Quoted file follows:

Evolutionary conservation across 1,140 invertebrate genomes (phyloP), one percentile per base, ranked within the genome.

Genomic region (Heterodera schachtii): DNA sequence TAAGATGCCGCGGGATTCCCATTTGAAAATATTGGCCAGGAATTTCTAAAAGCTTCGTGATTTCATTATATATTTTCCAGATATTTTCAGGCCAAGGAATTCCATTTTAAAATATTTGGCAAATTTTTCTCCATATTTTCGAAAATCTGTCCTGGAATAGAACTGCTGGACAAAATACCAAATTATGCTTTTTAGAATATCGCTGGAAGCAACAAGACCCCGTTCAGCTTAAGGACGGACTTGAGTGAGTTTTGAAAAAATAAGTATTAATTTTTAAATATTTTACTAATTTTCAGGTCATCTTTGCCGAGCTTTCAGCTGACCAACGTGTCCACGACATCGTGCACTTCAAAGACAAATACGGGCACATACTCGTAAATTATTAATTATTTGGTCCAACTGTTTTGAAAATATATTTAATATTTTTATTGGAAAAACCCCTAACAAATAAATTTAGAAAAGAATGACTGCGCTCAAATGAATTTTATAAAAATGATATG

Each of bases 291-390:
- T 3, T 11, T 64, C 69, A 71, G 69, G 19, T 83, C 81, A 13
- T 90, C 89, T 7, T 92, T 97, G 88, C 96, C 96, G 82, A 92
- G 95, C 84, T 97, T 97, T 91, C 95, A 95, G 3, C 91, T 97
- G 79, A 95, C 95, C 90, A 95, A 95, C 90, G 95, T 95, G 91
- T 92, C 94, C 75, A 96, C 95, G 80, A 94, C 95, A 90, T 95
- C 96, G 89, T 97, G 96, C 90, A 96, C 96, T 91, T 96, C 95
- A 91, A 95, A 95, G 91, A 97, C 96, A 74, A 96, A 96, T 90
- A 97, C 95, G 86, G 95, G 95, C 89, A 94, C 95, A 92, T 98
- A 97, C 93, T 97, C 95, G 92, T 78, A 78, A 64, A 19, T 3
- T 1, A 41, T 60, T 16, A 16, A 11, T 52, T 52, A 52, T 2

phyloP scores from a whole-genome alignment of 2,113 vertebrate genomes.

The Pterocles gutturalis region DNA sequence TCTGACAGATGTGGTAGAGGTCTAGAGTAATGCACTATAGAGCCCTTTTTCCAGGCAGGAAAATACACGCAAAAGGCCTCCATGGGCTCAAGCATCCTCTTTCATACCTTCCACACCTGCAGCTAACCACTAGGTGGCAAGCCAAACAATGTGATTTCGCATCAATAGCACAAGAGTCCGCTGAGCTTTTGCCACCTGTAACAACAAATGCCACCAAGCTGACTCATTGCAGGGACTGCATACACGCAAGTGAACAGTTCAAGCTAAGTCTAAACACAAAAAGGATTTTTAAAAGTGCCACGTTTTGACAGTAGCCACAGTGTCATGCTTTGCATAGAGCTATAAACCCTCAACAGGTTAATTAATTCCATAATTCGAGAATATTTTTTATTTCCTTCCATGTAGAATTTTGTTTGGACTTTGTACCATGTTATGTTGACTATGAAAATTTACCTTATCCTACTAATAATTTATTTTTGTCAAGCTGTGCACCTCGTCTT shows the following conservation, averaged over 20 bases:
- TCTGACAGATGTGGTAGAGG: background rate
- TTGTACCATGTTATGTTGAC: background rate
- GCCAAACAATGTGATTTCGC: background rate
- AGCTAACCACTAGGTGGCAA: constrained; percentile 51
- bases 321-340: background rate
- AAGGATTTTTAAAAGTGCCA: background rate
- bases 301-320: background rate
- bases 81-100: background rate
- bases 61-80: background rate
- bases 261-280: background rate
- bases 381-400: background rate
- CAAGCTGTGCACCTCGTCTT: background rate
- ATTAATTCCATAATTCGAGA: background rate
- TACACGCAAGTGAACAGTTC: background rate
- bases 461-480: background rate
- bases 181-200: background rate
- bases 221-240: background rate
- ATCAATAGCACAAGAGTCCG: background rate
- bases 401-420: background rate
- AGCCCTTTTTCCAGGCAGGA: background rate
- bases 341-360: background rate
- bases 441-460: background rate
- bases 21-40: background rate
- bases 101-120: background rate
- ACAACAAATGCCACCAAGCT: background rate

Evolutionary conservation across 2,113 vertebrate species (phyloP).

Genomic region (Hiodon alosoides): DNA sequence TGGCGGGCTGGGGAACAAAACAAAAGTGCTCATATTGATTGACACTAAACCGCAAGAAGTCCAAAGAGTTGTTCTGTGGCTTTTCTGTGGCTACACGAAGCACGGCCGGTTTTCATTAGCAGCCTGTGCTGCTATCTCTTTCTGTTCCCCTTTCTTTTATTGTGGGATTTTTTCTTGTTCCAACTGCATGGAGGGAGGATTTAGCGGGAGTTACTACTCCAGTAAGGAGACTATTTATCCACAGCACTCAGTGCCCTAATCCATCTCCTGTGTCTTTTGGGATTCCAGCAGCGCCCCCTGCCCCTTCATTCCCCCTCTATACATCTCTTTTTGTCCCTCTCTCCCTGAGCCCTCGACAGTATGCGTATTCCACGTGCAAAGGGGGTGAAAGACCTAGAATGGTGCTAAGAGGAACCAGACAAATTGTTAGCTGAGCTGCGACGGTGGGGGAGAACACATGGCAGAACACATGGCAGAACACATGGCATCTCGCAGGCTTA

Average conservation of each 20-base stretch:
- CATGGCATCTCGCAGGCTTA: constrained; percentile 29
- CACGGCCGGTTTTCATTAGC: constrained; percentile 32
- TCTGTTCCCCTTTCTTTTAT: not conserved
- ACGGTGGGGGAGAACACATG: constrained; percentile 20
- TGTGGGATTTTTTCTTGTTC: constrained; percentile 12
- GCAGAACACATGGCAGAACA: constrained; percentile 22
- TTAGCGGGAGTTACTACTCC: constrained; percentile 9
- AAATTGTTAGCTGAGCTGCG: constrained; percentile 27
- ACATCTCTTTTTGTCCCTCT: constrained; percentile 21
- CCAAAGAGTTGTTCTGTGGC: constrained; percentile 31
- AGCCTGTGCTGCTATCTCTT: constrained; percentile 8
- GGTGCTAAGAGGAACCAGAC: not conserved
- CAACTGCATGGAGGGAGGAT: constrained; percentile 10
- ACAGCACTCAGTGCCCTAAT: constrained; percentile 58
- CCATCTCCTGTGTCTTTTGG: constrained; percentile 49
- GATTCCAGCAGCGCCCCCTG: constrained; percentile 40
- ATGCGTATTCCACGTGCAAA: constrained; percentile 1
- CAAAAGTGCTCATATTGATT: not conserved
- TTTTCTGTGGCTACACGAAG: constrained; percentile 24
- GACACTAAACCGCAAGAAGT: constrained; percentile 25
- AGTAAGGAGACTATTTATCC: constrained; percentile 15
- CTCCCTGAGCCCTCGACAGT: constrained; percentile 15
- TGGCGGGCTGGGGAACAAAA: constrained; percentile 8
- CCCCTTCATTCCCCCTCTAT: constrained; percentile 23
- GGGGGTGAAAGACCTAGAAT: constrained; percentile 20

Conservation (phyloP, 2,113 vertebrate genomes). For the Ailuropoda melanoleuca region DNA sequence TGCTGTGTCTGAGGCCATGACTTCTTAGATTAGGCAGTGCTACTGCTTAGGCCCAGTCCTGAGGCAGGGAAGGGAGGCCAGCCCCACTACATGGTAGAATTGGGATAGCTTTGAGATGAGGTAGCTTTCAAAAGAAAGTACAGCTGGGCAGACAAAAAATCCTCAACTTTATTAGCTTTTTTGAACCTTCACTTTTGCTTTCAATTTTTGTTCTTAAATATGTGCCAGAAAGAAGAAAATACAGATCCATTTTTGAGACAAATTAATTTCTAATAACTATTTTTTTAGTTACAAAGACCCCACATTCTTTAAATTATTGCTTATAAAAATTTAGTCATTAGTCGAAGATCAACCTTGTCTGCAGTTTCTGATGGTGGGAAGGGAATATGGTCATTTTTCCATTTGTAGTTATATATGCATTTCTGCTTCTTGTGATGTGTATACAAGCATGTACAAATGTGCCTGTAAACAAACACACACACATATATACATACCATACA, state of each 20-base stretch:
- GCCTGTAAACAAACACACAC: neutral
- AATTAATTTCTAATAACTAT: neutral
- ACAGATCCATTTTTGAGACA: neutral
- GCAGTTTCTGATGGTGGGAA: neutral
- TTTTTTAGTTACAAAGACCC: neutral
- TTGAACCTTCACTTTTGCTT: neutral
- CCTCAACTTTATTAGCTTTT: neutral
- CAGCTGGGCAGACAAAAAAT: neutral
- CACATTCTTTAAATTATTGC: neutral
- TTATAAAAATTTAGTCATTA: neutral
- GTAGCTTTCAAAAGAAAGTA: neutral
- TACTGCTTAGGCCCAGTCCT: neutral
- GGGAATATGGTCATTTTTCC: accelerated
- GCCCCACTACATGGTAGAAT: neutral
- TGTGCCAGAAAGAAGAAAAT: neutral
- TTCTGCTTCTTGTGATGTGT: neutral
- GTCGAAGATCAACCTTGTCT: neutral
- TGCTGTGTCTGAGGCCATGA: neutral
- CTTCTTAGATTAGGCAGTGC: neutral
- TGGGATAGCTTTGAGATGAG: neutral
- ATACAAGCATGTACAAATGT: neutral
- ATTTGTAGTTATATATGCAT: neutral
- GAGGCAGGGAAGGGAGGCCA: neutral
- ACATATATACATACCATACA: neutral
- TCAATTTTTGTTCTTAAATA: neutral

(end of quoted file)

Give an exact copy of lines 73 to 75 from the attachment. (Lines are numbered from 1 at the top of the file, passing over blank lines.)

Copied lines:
- GCAGTTTCTGATGGTGGGAA: neutral
- TTTTTTAGTTACAAAGACCC: neutral
- TTGAACCTTCACTTTTGCTT: neutral